By Elizabeth Gracen & Ericalynn Priolo:
Quite unexpectedly, Fiona Apple has grabbed the musical flag to lead us through this pandemic to whatever lies beyond. Her new album, Fetch the Bolt Cutters, dropped on April 17, 2020, and was immediately met with high praise and a genuine excitement from every corner—critics, hardcore fans, and new recruits alike.
Fetch the bolt cutters,
I’ve been here too long.
Fetch the bolt cutters,
I’ve been here too long.
— Fiona Apple
The first highly acclaimed album of the new decade, Fetch the Bolt Cutters treads a familiar Apple path into the deep woods, but there is something visceral about this new work. It’s got the special sauce. She’s captured the current zeitgeist in a bottle, and it’s a potent elixir. Hard, honest words soaked in emotion and memory. Good stuff.
Now, this isn’t going to be a typical review of Apple’s new album. If you want to read some terrific in-depth reviews visit Vulture and Rolling Stone, but if you want to listen in on a conversation between two diehard fans and watch one of them dance about it, then you’re in the right place.
My friend Erica Lynn Priolo is a wonderful dancer and artist. We’ve worked together many times on Lineage Dance Company productions over the years and have always shared a love for music and talking about music with each other—especially Bowie. But when Fetch the Bolt Cutters dropped, our minds exploded. We couldn’t wait to talk about it . . . and dance about it. So, consider this an album dance review, or even better, a love letter to Fiona Apple.
Elizabeth: Where should we start? At the beginning? Or another song?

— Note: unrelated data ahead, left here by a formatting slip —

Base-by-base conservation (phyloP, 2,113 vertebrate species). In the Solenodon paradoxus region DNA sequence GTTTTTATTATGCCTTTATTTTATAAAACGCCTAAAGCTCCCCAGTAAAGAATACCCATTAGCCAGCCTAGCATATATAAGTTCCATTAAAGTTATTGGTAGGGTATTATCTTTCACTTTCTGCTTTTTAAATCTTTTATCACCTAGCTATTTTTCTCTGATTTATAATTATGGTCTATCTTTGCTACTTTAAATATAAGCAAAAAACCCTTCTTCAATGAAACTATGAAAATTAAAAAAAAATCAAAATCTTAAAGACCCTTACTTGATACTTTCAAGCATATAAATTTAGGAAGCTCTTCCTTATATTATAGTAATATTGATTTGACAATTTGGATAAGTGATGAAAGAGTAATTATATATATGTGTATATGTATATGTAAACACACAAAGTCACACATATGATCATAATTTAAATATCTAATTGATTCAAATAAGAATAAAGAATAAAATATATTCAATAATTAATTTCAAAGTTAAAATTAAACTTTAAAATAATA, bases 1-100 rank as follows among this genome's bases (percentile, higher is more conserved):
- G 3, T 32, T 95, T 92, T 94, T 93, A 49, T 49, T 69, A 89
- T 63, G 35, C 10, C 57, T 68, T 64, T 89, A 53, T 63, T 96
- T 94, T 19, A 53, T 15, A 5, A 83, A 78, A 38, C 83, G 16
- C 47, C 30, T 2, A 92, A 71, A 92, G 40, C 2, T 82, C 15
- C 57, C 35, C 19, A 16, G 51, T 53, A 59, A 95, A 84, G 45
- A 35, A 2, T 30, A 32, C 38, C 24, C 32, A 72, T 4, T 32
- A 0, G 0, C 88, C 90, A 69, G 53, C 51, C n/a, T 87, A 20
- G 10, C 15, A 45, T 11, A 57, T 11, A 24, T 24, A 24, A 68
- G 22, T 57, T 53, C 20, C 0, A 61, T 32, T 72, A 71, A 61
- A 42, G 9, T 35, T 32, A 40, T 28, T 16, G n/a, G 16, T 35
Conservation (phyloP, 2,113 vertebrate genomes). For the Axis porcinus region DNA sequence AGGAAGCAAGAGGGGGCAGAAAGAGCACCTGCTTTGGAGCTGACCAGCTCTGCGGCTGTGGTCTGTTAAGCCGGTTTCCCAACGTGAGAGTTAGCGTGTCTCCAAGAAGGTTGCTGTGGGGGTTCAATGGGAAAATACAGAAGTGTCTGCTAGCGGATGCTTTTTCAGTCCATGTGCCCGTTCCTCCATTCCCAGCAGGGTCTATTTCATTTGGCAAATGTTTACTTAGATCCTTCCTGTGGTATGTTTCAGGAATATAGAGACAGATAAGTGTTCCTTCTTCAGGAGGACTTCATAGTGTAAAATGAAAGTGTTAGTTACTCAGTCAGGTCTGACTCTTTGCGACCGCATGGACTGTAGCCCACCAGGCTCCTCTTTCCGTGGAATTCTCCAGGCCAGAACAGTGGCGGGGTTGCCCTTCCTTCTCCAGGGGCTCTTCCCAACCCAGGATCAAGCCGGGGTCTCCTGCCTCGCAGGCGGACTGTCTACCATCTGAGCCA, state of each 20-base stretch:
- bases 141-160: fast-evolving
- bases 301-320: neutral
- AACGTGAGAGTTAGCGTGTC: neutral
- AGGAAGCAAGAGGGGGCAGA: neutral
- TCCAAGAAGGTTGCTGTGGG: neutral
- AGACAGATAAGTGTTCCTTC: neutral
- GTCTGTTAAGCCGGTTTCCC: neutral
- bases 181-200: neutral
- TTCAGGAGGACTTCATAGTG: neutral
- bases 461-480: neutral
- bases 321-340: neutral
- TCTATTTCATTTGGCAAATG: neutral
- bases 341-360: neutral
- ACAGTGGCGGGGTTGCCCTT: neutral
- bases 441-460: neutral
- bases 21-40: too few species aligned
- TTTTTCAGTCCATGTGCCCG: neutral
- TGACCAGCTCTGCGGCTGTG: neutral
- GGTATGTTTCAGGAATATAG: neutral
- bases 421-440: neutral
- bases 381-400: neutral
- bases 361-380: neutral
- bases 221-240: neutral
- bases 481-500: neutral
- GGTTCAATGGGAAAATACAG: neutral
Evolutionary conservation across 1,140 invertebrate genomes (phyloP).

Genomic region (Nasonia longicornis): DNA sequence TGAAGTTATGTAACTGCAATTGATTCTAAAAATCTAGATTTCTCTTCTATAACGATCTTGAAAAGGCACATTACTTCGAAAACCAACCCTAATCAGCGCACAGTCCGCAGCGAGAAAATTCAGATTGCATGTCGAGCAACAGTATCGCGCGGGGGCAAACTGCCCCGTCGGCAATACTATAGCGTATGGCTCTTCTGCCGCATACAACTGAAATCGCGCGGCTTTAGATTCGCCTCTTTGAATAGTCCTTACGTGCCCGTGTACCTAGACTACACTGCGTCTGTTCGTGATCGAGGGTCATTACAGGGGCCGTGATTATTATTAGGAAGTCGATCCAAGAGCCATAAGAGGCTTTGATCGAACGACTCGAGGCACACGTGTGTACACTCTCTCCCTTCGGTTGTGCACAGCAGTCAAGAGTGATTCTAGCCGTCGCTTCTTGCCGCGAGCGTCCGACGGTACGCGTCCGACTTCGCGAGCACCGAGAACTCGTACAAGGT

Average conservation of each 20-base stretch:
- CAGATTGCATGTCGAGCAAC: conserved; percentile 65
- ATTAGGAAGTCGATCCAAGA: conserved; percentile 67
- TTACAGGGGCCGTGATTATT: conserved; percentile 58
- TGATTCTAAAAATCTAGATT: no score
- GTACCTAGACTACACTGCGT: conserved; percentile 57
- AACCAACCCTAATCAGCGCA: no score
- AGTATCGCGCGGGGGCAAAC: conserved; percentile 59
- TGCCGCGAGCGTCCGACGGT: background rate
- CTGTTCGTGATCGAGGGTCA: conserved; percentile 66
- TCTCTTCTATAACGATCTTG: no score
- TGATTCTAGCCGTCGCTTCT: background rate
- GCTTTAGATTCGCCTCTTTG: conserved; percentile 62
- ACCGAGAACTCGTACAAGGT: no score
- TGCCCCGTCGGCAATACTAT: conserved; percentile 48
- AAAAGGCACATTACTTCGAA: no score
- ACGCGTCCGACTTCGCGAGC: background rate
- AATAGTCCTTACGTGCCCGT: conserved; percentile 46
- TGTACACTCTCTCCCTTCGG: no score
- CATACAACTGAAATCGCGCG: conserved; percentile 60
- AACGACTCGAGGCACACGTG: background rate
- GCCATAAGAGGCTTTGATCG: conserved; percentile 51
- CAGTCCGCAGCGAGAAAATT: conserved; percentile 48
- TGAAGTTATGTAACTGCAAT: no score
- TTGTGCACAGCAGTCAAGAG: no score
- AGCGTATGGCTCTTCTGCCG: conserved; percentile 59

Erica: "Heavy Balloon." Let’s start there. I listened to that song over and over again; it’s hard for me to listen to the other songs on the album now. I think it has something to with the fact that we are inside all the time. That feeling of wanting to get out, wanting to create something . . . but then I say to myself, “You can create where you are right now.” So, it’s a battle.
Elizabeth: It’s a challenge for sure. It is as much a mental, self-imposed restraint as anything else; and Fiona writes about that so eloquently, and of course the music is exciting in such a visceral way.
Erica: I just love that song so much. I feel that being depressed or being unhappy . . . Fiona is so good at wording it and making you feel that you can come out of it. So, when I dance to it, I try to remember, when I get depressed or sad, how you just want to stay in this little ball and you want to crawl out. You can sometimes, but you can get right back into it if you’re in there so deep.
Erica: Someone filled with unwanted emotions, how do they get out? How do they see the light at the end of the tunnel? How do they inflate their balloon again? By reaching, clawing, pushing and breathing.
Elizabeth: All of her work is so honest and personal and raw. She’s not afraid to go “there.”
Erica: She just lays it out.
Elizabeth: This album has a warrior feel. A “line in the dirt” sort of defiance. I heard her interview on Democracy Now the other day; she’s tying the album release with raising awareness for the Indigenous-led collective Seeding Sovereignty, discussing land acknowledgements and Seeding Sovereignty’s rapid-response initiative to help Indigenous communities affected by the COVID-19 outbreak.
They ask her if she was surprised about the critical acclaim and popularity of the album, and you just see her light up—genuine joy—“I had no idea . . .” You can see that she’s thrilled, and she says, “I’ve heard that it’s actually making people feel free and happy . . . and it might be helping people feel alive or feel their anger or feel creative. And that’s the best thing that I could hope for.”